Category: Destinations

Category: Destinations
Well wanderers, Downunder I learnt that the blue haze comes from something called ‘Rayleigh Scattering’ a phenomenon investigated by Lord Rayleigh that causes rays of light that impinge on small particles to scatter in various directions. As the atmosphere is laden with dust and water particles, the eyes receive a blue, scattered reflection of the distant object (mountains in this case), and therefore! Are the mountains blue 😀.

FIGURE 8 POOLS DAY TRIP – THE HASSLE FREE WAY!

The Figure 8 Pools at Sydney’s southern doorstep have become a hotspot for intrepid travellers in recent summers. Their popularity now placing them up there with must-see natural phenomenon like the Three Sisters and the Jenolan Caves. Despite this, I’d never visited them! As such, a Figure 8 Pools Day Trip had become a must-do on my Sydney bucket list!

FIGURING IT ALL OUT

What had stopped me so far? It’s a bit of a trek, no pun intended. You see, these beautiful sea-side rock pools aren’t the easiest to get to. Public transport will only get you so far. So a car is definitely a necessity. As are some good hiking boots, plus some insider knowledge on how to access the pools (the old hiking track listed on national parks signs has been closed since earlier this year meaning access is unmarked). Furthermore, the pools are only accessible during low tide. Oh, and did I mention how dangerous it can be? As Adam, our local guide, informed us, there’s at least 1 rescue there a week and the only way in and out is on a helicopter!

That’s why I opted to give the only folks operating a Figure 8 Pools day trip a go. Yep, you read that right. There’s only ONE tour that goes here. We didn’t encounter a single other tour group on our Figure 8 Pools day trip! That’s quite something when compared to the hordes that swarm to the Blue Mountains each day.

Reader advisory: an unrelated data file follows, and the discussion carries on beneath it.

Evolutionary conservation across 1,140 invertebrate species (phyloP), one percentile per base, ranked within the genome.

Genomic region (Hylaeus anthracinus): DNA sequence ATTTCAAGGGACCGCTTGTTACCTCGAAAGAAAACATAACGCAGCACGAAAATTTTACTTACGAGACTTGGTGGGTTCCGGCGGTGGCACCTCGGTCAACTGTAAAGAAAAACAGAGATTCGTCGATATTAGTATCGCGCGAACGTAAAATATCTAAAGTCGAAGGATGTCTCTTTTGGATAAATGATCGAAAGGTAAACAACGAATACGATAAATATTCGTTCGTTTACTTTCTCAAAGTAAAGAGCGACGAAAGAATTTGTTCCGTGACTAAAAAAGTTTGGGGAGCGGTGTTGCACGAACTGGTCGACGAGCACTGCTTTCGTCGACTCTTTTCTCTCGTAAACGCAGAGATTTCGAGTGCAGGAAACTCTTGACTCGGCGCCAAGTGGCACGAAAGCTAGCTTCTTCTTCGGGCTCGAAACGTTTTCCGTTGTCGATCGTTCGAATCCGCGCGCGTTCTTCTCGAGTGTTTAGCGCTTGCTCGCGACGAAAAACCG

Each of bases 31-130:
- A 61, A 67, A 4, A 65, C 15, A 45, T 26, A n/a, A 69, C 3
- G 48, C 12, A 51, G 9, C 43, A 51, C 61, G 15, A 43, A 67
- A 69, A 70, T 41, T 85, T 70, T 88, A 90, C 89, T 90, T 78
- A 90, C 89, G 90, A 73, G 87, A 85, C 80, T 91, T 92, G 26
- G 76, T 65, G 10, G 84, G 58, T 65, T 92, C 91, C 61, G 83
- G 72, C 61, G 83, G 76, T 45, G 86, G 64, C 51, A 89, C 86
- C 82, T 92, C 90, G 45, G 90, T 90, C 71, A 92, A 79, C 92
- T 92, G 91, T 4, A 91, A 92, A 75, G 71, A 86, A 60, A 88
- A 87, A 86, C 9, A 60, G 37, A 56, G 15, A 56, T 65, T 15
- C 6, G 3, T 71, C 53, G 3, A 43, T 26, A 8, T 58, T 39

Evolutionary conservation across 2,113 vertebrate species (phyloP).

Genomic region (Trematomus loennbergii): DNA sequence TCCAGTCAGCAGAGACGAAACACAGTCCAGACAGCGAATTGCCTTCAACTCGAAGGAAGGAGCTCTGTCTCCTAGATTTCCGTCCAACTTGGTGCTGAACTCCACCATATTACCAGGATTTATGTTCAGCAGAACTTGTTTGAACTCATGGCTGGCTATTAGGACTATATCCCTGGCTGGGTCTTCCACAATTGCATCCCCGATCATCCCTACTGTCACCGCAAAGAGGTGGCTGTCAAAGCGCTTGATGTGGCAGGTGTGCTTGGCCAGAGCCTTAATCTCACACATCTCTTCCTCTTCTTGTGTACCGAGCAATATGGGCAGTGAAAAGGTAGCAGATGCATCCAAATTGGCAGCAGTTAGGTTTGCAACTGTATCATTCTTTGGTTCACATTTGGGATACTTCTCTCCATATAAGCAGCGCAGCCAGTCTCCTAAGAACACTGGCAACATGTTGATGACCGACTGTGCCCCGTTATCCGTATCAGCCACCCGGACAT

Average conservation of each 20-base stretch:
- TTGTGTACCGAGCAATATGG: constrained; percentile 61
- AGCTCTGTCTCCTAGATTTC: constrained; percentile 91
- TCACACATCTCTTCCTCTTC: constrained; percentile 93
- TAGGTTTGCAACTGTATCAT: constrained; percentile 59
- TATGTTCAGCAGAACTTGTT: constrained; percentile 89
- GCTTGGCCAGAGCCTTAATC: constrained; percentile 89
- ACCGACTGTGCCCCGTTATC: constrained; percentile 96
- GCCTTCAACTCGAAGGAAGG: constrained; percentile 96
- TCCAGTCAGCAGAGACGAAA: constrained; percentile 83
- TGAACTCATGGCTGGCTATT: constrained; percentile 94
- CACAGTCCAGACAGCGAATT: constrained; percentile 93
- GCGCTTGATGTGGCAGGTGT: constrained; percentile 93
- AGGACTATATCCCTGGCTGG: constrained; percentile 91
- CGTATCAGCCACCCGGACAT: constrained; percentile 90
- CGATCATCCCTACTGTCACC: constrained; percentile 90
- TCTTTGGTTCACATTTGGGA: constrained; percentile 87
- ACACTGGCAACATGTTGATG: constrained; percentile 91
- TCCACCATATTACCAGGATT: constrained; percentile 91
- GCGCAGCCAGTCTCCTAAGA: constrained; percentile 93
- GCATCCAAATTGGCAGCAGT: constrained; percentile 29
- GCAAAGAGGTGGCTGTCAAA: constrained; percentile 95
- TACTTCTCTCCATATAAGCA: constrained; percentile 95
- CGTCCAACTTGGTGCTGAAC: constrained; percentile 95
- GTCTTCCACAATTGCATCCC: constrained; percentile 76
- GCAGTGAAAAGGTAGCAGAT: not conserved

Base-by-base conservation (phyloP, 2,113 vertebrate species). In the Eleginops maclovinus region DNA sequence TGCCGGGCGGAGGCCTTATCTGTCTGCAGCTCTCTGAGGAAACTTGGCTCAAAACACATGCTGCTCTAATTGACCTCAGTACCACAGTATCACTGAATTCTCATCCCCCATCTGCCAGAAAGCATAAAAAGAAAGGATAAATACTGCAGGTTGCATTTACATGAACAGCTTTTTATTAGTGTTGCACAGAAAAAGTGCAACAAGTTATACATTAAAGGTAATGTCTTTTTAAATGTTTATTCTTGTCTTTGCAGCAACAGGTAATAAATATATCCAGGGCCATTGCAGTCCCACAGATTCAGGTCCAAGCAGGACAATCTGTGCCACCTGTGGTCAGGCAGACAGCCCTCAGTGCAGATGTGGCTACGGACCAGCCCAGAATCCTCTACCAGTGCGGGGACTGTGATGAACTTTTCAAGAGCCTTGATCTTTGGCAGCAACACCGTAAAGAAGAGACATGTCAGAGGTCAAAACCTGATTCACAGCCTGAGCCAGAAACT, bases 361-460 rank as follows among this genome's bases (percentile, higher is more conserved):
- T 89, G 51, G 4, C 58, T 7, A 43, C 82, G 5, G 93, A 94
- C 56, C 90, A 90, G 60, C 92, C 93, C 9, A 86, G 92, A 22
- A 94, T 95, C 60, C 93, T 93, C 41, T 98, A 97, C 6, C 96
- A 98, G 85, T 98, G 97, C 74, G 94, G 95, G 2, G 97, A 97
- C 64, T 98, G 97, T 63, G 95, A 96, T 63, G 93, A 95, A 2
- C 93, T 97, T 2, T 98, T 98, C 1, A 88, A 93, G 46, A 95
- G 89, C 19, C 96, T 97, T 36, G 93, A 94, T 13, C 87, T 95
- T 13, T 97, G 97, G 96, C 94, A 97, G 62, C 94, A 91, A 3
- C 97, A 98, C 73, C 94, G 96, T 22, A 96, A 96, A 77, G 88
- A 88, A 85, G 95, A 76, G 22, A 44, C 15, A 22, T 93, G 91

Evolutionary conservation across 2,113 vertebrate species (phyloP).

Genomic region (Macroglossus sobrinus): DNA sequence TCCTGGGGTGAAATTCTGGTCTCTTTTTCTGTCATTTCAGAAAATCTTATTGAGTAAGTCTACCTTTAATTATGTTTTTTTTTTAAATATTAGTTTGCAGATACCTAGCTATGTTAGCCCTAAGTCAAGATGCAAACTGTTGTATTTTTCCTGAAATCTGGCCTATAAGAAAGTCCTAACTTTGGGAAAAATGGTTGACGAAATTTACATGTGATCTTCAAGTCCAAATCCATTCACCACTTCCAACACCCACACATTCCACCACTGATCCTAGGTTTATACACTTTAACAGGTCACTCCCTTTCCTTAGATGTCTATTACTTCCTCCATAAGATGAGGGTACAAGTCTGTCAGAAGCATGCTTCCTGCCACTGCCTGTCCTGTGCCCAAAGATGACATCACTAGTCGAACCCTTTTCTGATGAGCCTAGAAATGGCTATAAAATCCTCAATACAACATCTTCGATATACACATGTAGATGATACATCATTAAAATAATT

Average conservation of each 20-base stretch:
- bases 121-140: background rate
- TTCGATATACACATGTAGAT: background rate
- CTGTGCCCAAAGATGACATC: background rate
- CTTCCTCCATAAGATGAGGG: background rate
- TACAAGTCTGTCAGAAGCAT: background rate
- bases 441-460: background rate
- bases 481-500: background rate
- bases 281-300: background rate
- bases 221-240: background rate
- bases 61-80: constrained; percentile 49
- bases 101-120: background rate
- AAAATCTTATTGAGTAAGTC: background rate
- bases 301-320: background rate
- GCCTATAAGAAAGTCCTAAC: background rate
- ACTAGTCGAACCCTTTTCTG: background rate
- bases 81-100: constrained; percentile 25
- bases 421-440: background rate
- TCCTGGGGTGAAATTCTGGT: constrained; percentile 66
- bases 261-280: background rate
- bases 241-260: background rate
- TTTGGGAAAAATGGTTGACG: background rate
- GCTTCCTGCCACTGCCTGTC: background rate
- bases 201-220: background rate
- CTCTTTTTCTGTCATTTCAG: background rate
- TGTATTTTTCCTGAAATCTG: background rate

THE ONE AND ONLY

figure 8 pools

The Sydney Coastal Adventure tour is run by a husband and wife team. One half of that team, Adam, is our guide for the day. An ex-surf instructor and adventure guy, he brings a passion and sense of spontaneity to the day. There’s no script reading here so when he sees our small group huffing and puffing from the heat he doesn’t mind suggesting a little unplanned dip at Burning Palms beach. He’s also a champ and seems to barely break a sweat carrying 18kg of water for us on our strenuous hike to the Figure 8 Pools on a 36* Celsius day!

STAYING COOL AT WATTAMOLLA

wattamolla royal national park

Yep, it was a hot one. The hottest day that Adam has had to do the trek! Thankfully, the day starts off early and we manage to beat much of the heat at our first stop at Bald Hill where we get a stunning vista of the south coast and the wide expanse of Pacific Ocean in front of us.

After this quick little stop we head down to Wattamolla, another area that had been on my Sydney must do list! The beautiful little haven in the Royal National Park gives us a chance for a little reprieve from the building heat. Floating under over-hanging gum trees and sandstone rock outcrops I suddenly have that moment: “Wow, this really IS a beautiful country!”